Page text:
About Tamara

The Short:

Tamara Grantham is the author of more than a dozen books and novellas, including the multi-award winning Olive Kennedy: Fairy World MD series, and the #1 bestselling Twisted Ever After trilogy. Dreamthief, the first book of her Fairy World MD series, won first place for fantasy in INDIEFAB’S Book of the Year Awards, and a first place RONE award for best New Adult Romance. The Witch’s Tower, the first book of her fairytale retelling series, launched as a #1 bestseller at both Amazon and Barnes and Noble.

Tamara holds a Bachelor’s degree in English. She has been a featured speaker at numerous writing conferences and comic cons.

Born and raised in Texas, Tamara now lives with her husband and five children in Wichita, Kansas. She rarely has any free time, but when the stars align and she gets a moment to relax, she enjoys reading fantasy novels and watching every Star Wars or Star Trek movie ever made.

Favorite Books: Childhood faves: The Narnia Chronicles by C.S. Lewis and The Prydain Chronicles by Lloyd Alexander. As I got older, I enjoyed books by Terry Brooks and Terry Goodkind (the first few.) I also fell in love with Jane Austen and Thomas Hardy. Today, some of my favorite reads are The Dresden Files by Jim Butcher and The Kate Daniels Series by Ilona Andrews. Oh–and Harry Potter. But who doesn’t love Harry Potter, right?

Favorite Movies: All the Star Wars movies, Star Trek everything, A&E’s Pride and Prejudice,  and the new Thor movies.

More About Me: The Long (And Probably More Info than you Ever Wanted to Know):

I was born in a small Texas town. Growing up in a place where there’s not much to do, I spent a lot of time outdoors. Riding horses and helping my grandma in her garden were some of my favorite activities. I started coming up with stories at a very young age. Some I wrote down. Most I didn’t. When I finally attempted to write a novel, I got a few chapters in and quit. The story never went how I’d imagined. I got frustrated, felt like I wasn’t a very talented writer, or maybe writing just wasn’t my “calling” and so I stopped. This happened for years. I wrote a few short stories, one that got praised by my uncle Larry, who was an author, and his advice stayed with me. He told me to write a novel. I thought he was crazy.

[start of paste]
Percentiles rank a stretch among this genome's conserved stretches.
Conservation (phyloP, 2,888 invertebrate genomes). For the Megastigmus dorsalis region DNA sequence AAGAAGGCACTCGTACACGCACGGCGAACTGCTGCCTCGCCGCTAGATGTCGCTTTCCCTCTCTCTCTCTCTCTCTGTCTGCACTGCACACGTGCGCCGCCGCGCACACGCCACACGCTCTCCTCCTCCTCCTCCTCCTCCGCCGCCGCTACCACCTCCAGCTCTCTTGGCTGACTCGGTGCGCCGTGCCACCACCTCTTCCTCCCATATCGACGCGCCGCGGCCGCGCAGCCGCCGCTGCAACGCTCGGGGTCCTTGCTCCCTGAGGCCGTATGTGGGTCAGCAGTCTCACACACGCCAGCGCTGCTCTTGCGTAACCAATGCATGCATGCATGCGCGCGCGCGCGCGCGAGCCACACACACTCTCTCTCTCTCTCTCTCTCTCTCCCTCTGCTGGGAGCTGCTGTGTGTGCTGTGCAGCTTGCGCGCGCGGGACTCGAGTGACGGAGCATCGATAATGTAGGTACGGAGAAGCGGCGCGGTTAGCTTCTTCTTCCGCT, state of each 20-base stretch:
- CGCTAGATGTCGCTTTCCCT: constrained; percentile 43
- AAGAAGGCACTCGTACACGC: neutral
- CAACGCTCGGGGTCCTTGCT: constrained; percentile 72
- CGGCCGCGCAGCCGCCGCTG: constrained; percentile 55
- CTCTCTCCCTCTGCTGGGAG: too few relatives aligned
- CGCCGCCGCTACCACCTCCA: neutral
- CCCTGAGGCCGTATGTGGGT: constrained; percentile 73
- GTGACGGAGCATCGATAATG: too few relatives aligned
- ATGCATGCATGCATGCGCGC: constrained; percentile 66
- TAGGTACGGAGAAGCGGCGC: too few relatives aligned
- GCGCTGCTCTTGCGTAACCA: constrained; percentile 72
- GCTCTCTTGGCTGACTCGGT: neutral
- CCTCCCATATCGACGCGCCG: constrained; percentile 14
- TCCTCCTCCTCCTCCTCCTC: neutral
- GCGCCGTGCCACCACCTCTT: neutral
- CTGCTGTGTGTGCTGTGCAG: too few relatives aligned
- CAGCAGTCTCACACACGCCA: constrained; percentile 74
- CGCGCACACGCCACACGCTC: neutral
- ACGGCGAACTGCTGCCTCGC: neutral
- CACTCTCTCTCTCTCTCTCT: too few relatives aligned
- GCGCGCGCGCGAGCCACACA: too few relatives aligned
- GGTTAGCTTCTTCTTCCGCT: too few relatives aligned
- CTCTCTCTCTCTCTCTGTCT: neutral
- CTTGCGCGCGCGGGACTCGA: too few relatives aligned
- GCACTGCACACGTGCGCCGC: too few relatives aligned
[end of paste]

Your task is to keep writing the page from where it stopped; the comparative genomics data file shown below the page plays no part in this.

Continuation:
After graduating from high school, I went to college at Lamar University in Beaumont, Texas where I studied English. It was also where I met my husband David. He was a fellow sci-fi/fantasy lover. He says that on our first date–when he realized I loved Star Wars as much as him–was the moment he knew he wanted to marry me. I, however, was super insecure, and didn’t know if he’d ever ask me out for a second date. He’d told me he was moving to Reno to go to college with his sister. I thought he was cute and funny and pretty much perfect, but I didn’t think we had a future together. The night before he left for Reno, he asked me to wait for him. I did.

Two months later, he came down to visit for the weekend. It was October, one of my favorite months. We’d just enjoyed a “romantic” date night at the local Haunted Hotel where we’d been chased by crazy men toting chainsaws. Afterwards, while we sat in my Dodge Neon parked in his driveway, he popped the question. He says he wishes he would have done something more creative, or at least have had a ring with him, but it didn’t matter to me. From my perspective, it was the best proposal in the world.


We got married on March 16, 2002 in the Houston LDS Temple. He decided to do the med school thing. It started out okay while he studied for four years in Galveston, Texas, but when we moved to Tulsa, Oklahoma for his residency program, with his crazy long hours and me at home with three small kids, I sort of lost it. I needed some sort of outlet or I knew I wouldn’t make it.

That’s when my uncle Larry’s words started nagging me again. Write a book. Finish a book. Another motivating factor happened when I read Princess of the Midnight Ball by Jessica Day George. I loved the book and thought it was creative and entertaining, but at the end of the book, the author said she wrote the novel while raising two young kids. How? I couldn’t even check my email with my kids around. How did she do it? And if she could, could I do it, too?

I’d had so many stories floating around in my head, one in particular I wanted to write, but before I even started, I knew I had to have a detailed outline. I couldn’t do it the way I’d tried before. My story would never get where I wanted it to go; I would get frustrated and give up. On September 1, 2010, I wrote an 11 page outline for a story I called The Great American Fairytale. A month later, I finally fulfilled my promise to my now-deceased Uncle Larry. I finished a book.